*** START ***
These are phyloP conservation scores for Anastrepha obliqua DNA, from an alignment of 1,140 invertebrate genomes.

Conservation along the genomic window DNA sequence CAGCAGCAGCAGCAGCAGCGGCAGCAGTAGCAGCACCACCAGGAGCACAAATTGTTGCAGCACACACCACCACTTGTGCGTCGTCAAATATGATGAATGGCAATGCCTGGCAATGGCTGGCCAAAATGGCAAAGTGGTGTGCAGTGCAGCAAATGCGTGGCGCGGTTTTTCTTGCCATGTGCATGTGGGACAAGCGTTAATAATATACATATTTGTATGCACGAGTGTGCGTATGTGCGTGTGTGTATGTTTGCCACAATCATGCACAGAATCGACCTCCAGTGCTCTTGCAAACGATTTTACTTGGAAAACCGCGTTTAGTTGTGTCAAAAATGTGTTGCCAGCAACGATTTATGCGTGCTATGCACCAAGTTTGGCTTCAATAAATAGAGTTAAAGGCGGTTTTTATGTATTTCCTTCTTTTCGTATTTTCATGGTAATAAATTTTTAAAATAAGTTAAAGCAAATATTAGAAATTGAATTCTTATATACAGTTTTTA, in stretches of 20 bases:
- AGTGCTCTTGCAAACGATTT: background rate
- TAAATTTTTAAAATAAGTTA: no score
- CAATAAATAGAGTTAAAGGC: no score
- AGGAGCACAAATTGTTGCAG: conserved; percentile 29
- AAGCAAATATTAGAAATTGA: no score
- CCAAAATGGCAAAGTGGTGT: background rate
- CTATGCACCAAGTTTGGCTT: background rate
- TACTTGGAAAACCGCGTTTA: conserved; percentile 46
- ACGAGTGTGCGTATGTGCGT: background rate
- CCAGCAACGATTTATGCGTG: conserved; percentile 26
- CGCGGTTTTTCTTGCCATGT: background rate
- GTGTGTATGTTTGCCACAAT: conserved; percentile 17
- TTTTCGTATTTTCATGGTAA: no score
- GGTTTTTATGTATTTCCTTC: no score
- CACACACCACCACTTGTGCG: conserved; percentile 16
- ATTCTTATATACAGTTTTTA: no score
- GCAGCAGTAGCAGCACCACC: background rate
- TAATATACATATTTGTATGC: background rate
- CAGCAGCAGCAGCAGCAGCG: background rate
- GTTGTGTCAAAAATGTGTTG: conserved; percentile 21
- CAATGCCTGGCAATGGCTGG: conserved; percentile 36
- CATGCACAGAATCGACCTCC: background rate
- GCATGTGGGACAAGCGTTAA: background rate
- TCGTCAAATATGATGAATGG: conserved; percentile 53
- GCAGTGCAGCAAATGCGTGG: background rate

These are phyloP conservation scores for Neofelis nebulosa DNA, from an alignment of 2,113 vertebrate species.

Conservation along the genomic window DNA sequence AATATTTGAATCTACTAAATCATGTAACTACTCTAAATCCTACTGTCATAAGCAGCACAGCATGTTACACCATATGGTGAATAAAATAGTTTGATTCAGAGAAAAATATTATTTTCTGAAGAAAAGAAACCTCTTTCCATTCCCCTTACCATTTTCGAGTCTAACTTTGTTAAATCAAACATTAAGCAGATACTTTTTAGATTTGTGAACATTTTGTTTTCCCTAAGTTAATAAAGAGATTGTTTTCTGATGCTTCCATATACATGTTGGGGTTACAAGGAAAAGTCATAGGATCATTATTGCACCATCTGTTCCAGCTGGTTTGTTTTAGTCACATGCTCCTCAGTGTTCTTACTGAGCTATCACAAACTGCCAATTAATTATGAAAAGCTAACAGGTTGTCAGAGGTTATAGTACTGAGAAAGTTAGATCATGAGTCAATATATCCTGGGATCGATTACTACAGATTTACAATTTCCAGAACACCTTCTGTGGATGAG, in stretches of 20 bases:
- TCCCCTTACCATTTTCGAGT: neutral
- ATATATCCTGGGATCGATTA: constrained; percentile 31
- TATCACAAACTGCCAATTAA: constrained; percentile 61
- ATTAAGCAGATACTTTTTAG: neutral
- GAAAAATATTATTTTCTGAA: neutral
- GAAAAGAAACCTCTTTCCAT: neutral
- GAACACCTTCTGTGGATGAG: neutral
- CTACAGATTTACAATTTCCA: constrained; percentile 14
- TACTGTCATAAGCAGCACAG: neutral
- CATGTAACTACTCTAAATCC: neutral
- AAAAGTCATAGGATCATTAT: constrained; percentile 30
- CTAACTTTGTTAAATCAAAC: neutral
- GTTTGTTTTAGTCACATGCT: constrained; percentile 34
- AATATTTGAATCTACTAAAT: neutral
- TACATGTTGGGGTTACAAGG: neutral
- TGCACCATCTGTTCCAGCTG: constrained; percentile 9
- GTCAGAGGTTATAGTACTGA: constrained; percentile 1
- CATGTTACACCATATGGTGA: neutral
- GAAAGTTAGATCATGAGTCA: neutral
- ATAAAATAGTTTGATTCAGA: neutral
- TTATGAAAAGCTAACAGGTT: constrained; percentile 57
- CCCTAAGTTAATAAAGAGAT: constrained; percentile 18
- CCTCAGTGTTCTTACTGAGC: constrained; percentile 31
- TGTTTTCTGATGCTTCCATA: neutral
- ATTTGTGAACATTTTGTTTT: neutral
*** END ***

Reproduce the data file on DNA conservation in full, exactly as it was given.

These are phyloP conservation scores for Anastrepha obliqua DNA, from an alignment of 1,140 invertebrate genomes.

Conservation along the genomic window DNA sequence CAGCAGCAGCAGCAGCAGCGGCAGCAGTAGCAGCACCACCAGGAGCACAAATTGTTGCAGCACACACCACCACTTGTGCGTCGTCAAATATGATGAATGGCAATGCCTGGCAATGGCTGGCCAAAATGGCAAAGTGGTGTGCAGTGCAGCAAATGCGTGGCGCGGTTTTTCTTGCCATGTGCATGTGGGACAAGCGTTAATAATATACATATTTGTATGCACGAGTGTGCGTATGTGCGTGTGTGTATGTTTGCCACAATCATGCACAGAATCGACCTCCAGTGCTCTTGCAAACGATTTTACTTGGAAAACCGCGTTTAGTTGTGTCAAAAATGTGTTGCCAGCAACGATTTATGCGTGCTATGCACCAAGTTTGGCTTCAATAAATAGAGTTAAAGGCGGTTTTTATGTATTTCCTTCTTTTCGTATTTTCATGGTAATAAATTTTTAAAATAAGTTAAAGCAAATATTAGAAATTGAATTCTTATATACAGTTTTTA, in stretches of 20 bases:
- AGTGCTCTTGCAAACGATTT: background rate
- TAAATTTTTAAAATAAGTTA: no score
- CAATAAATAGAGTTAAAGGC: no score
- AGGAGCACAAATTGTTGCAG: conserved; percentile 29
- AAGCAAATATTAGAAATTGA: no score
- CCAAAATGGCAAAGTGGTGT: background rate
- CTATGCACCAAGTTTGGCTT: background rate
- TACTTGGAAAACCGCGTTTA: conserved; percentile 46
- ACGAGTGTGCGTATGTGCGT: background rate
- CCAGCAACGATTTATGCGTG: conserved; percentile 26
- CGCGGTTTTTCTTGCCATGT: background rate
- GTGTGTATGTTTGCCACAAT: conserved; percentile 17
- TTTTCGTATTTTCATGGTAA: no score
- GGTTTTTATGTATTTCCTTC: no score
- CACACACCACCACTTGTGCG: conserved; percentile 16
- ATTCTTATATACAGTTTTTA: no score
- GCAGCAGTAGCAGCACCACC: background rate
- TAATATACATATTTGTATGC: background rate
- CAGCAGCAGCAGCAGCAGCG: background rate
- GTTGTGTCAAAAATGTGTTG: conserved; percentile 21
- CAATGCCTGGCAATGGCTGG: conserved; percentile 36
- CATGCACAGAATCGACCTCC: background rate
- GCATGTGGGACAAGCGTTAA: background rate
- TCGTCAAATATGATGAATGG: conserved; percentile 53
- GCAGTGCAGCAAATGCGTGG: background rate

These are phyloP conservation scores for Neofelis nebulosa DNA, from an alignment of 2,113 vertebrate species.

Conservation along the genomic window DNA sequence AATATTTGAATCTACTAAATCATGTAACTACTCTAAATCCTACTGTCATAAGCAGCACAGCATGTTACACCATATGGTGAATAAAATAGTTTGATTCAGAGAAAAATATTATTTTCTGAAGAAAAGAAACCTCTTTCCATTCCCCTTACCATTTTCGAGTCTAACTTTGTTAAATCAAACATTAAGCAGATACTTTTTAGATTTGTGAACATTTTGTTTTCCCTAAGTTAATAAAGAGATTGTTTTCTGATGCTTCCATATACATGTTGGGGTTACAAGGAAAAGTCATAGGATCATTATTGCACCATCTGTTCCAGCTGGTTTGTTTTAGTCACATGCTCCTCAGTGTTCTTACTGAGCTATCACAAACTGCCAATTAATTATGAAAAGCTAACAGGTTGTCAGAGGTTATAGTACTGAGAAAGTTAGATCATGAGTCAATATATCCTGGGATCGATTACTACAGATTTACAATTTCCAGAACACCTTCTGTGGATGAG, in stretches of 20 bases:
- TCCCCTTACCATTTTCGAGT: neutral
- ATATATCCTGGGATCGATTA: constrained; percentile 31
- TATCACAAACTGCCAATTAA: constrained; percentile 61
- ATTAAGCAGATACTTTTTAG: neutral
- GAAAAATATTATTTTCTGAA: neutral
- GAAAAGAAACCTCTTTCCAT: neutral
- GAACACCTTCTGTGGATGAG: neutral
- CTACAGATTTACAATTTCCA: constrained; percentile 14
- TACTGTCATAAGCAGCACAG: neutral
- CATGTAACTACTCTAAATCC: neutral
- AAAAGTCATAGGATCATTAT: constrained; percentile 30
- CTAACTTTGTTAAATCAAAC: neutral
- GTTTGTTTTAGTCACATGCT: constrained; percentile 34
- AATATTTGAATCTACTAAAT: neutral
- TACATGTTGGGGTTACAAGG: neutral
- TGCACCATCTGTTCCAGCTG: constrained; percentile 9
- GTCAGAGGTTATAGTACTGA: constrained; percentile 1
- CATGTTACACCATATGGTGA: neutral
- GAAAGTTAGATCATGAGTCA: neutral
- ATAAAATAGTTTGATTCAGA: neutral
- TTATGAAAAGCTAACAGGTT: constrained; percentile 57
- CCCTAAGTTAATAAAGAGAT: constrained; percentile 18
- CCTCAGTGTTCTTACTGAGC: constrained; percentile 31
- TGTTTTCTGATGCTTCCATA: neutral
- ATTTGTGAACATTTTGTTTT: neutral